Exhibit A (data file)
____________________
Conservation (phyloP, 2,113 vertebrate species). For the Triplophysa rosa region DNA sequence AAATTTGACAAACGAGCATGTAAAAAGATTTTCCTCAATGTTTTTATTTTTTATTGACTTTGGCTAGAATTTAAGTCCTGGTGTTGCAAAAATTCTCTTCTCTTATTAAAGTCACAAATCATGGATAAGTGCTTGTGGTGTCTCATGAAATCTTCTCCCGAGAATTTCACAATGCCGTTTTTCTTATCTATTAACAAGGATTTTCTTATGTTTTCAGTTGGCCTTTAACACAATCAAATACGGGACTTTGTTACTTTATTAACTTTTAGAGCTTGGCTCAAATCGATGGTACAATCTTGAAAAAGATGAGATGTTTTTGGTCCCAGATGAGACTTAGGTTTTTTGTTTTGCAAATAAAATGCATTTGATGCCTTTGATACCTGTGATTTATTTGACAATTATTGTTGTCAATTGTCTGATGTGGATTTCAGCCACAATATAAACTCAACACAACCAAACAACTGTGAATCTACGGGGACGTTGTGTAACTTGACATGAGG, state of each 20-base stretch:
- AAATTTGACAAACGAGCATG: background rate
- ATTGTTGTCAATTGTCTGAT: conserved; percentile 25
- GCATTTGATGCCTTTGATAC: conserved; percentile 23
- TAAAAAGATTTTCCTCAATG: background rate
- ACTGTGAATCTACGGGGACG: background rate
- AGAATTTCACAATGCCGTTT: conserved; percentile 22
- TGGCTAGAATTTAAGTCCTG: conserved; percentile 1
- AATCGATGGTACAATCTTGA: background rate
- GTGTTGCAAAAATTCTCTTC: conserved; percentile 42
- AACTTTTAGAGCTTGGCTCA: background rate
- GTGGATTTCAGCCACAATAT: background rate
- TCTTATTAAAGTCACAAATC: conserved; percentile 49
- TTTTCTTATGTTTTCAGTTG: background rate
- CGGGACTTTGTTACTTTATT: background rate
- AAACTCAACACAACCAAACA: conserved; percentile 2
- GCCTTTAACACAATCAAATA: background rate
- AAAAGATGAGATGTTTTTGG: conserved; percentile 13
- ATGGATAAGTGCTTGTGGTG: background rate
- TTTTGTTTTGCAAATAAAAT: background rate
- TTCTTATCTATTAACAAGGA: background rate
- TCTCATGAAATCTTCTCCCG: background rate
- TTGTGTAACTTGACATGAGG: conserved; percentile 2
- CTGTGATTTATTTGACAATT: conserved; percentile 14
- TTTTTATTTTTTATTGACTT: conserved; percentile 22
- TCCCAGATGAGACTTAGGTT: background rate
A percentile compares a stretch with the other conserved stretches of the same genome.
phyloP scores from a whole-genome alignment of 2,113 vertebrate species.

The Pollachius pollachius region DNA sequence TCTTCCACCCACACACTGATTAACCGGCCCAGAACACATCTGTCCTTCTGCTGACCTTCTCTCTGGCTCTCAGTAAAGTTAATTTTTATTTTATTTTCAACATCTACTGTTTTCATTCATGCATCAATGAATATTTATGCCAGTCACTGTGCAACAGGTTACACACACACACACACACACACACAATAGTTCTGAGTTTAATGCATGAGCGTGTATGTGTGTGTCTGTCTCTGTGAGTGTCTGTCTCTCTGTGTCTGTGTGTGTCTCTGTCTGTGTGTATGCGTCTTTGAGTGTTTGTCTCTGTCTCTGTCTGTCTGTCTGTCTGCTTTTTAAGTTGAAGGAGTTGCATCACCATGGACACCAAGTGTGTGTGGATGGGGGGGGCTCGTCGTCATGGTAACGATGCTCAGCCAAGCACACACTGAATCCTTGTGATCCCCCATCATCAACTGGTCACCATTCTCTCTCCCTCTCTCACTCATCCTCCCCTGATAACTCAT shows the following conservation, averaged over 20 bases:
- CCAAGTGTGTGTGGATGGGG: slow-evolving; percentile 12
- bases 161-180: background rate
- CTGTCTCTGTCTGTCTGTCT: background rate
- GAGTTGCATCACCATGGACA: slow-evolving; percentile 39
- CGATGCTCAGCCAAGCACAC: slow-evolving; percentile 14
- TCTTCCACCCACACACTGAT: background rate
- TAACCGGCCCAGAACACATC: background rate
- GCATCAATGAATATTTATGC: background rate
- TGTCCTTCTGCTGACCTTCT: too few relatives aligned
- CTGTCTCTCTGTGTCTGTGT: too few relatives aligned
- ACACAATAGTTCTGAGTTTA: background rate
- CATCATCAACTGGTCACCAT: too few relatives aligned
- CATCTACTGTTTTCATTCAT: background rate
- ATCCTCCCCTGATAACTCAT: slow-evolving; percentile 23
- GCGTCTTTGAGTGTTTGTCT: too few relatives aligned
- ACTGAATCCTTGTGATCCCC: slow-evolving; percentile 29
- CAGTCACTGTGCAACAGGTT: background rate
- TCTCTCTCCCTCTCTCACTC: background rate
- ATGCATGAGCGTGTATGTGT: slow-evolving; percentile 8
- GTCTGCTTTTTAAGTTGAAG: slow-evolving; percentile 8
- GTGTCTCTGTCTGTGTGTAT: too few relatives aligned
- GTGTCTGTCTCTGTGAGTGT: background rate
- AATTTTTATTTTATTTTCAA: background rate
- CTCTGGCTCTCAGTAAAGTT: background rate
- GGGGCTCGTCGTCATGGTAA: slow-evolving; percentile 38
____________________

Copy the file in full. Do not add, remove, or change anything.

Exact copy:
Conservation (phyloP, 2,113 vertebrate species). For the Triplophysa rosa region DNA sequence AAATTTGACAAACGAGCATGTAAAAAGATTTTCCTCAATGTTTTTATTTTTTATTGACTTTGGCTAGAATTTAAGTCCTGGTGTTGCAAAAATTCTCTTCTCTTATTAAAGTCACAAATCATGGATAAGTGCTTGTGGTGTCTCATGAAATCTTCTCCCGAGAATTTCACAATGCCGTTTTTCTTATCTATTAACAAGGATTTTCTTATGTTTTCAGTTGGCCTTTAACACAATCAAATACGGGACTTTGTTACTTTATTAACTTTTAGAGCTTGGCTCAAATCGATGGTACAATCTTGAAAAAGATGAGATGTTTTTGGTCCCAGATGAGACTTAGGTTTTTTGTTTTGCAAATAAAATGCATTTGATGCCTTTGATACCTGTGATTTATTTGACAATTATTGTTGTCAATTGTCTGATGTGGATTTCAGCCACAATATAAACTCAACACAACCAAACAACTGTGAATCTACGGGGACGTTGTGTAACTTGACATGAGG, state of each 20-base stretch:
- AAATTTGACAAACGAGCATG: background rate
- ATTGTTGTCAATTGTCTGAT: conserved; percentile 25
- GCATTTGATGCCTTTGATAC: conserved; percentile 23
- TAAAAAGATTTTCCTCAATG: background rate
- ACTGTGAATCTACGGGGACG: background rate
- AGAATTTCACAATGCCGTTT: conserved; percentile 22
- TGGCTAGAATTTAAGTCCTG: conserved; percentile 1
- AATCGATGGTACAATCTTGA: background rate
- GTGTTGCAAAAATTCTCTTC: conserved; percentile 42
- AACTTTTAGAGCTTGGCTCA: background rate
- GTGGATTTCAGCCACAATAT: background rate
- TCTTATTAAAGTCACAAATC: conserved; percentile 49
- TTTTCTTATGTTTTCAGTTG: background rate
- CGGGACTTTGTTACTTTATT: background rate
- AAACTCAACACAACCAAACA: conserved; percentile 2
- GCCTTTAACACAATCAAATA: background rate
- AAAAGATGAGATGTTTTTGG: conserved; percentile 13
- ATGGATAAGTGCTTGTGGTG: background rate
- TTTTGTTTTGCAAATAAAAT: background rate
- TTCTTATCTATTAACAAGGA: background rate
- TCTCATGAAATCTTCTCCCG: background rate
- TTGTGTAACTTGACATGAGG: conserved; percentile 2
- CTGTGATTTATTTGACAATT: conserved; percentile 14
- TTTTTATTTTTTATTGACTT: conserved; percentile 22
- TCCCAGATGAGACTTAGGTT: background rate
A percentile compares a stretch with the other conserved stretches of the same genome.
phyloP scores from a whole-genome alignment of 2,113 vertebrate species.

The Pollachius pollachius region DNA sequence TCTTCCACCCACACACTGATTAACCGGCCCAGAACACATCTGTCCTTCTGCTGACCTTCTCTCTGGCTCTCAGTAAAGTTAATTTTTATTTTATTTTCAACATCTACTGTTTTCATTCATGCATCAATGAATATTTATGCCAGTCACTGTGCAACAGGTTACACACACACACACACACACACACAATAGTTCTGAGTTTAATGCATGAGCGTGTATGTGTGTGTCTGTCTCTGTGAGTGTCTGTCTCTCTGTGTCTGTGTGTGTCTCTGTCTGTGTGTATGCGTCTTTGAGTGTTTGTCTCTGTCTCTGTCTGTCTGTCTGTCTGCTTTTTAAGTTGAAGGAGTTGCATCACCATGGACACCAAGTGTGTGTGGATGGGGGGGGCTCGTCGTCATGGTAACGATGCTCAGCCAAGCACACACTGAATCCTTGTGATCCCCCATCATCAACTGGTCACCATTCTCTCTCCCTCTCTCACTCATCCTCCCCTGATAACTCAT shows the following conservation, averaged over 20 bases:
- CCAAGTGTGTGTGGATGGGG: slow-evolving; percentile 12
- bases 161-180: background rate
- CTGTCTCTGTCTGTCTGTCT: background rate
- GAGTTGCATCACCATGGACA: slow-evolving; percentile 39
- CGATGCTCAGCCAAGCACAC: slow-evolving; percentile 14
- TCTTCCACCCACACACTGAT: background rate
- TAACCGGCCCAGAACACATC: background rate
- GCATCAATGAATATTTATGC: background rate
- TGTCCTTCTGCTGACCTTCT: too few relatives aligned
- CTGTCTCTCTGTGTCTGTGT: too few relatives aligned
- ACACAATAGTTCTGAGTTTA: background rate
- CATCATCAACTGGTCACCAT: too few relatives aligned
- CATCTACTGTTTTCATTCAT: background rate
- ATCCTCCCCTGATAACTCAT: slow-evolving; percentile 23
- GCGTCTTTGAGTGTTTGTCT: too few relatives aligned
- ACTGAATCCTTGTGATCCCC: slow-evolving; percentile 29
- CAGTCACTGTGCAACAGGTT: background rate
- TCTCTCTCCCTCTCTCACTC: background rate
- ATGCATGAGCGTGTATGTGT: slow-evolving; percentile 8
- GTCTGCTTTTTAAGTTGAAG: slow-evolving; percentile 8
- GTGTCTCTGTCTGTGTGTAT: too few relatives aligned
- GTGTCTGTCTCTGTGAGTGT: background rate
- AATTTTTATTTTATTTTCAA: background rate
- CTCTGGCTCTCAGTAAAGTT: background rate
- GGGGCTCGTCGTCATGGTAA: slow-evolving; percentile 38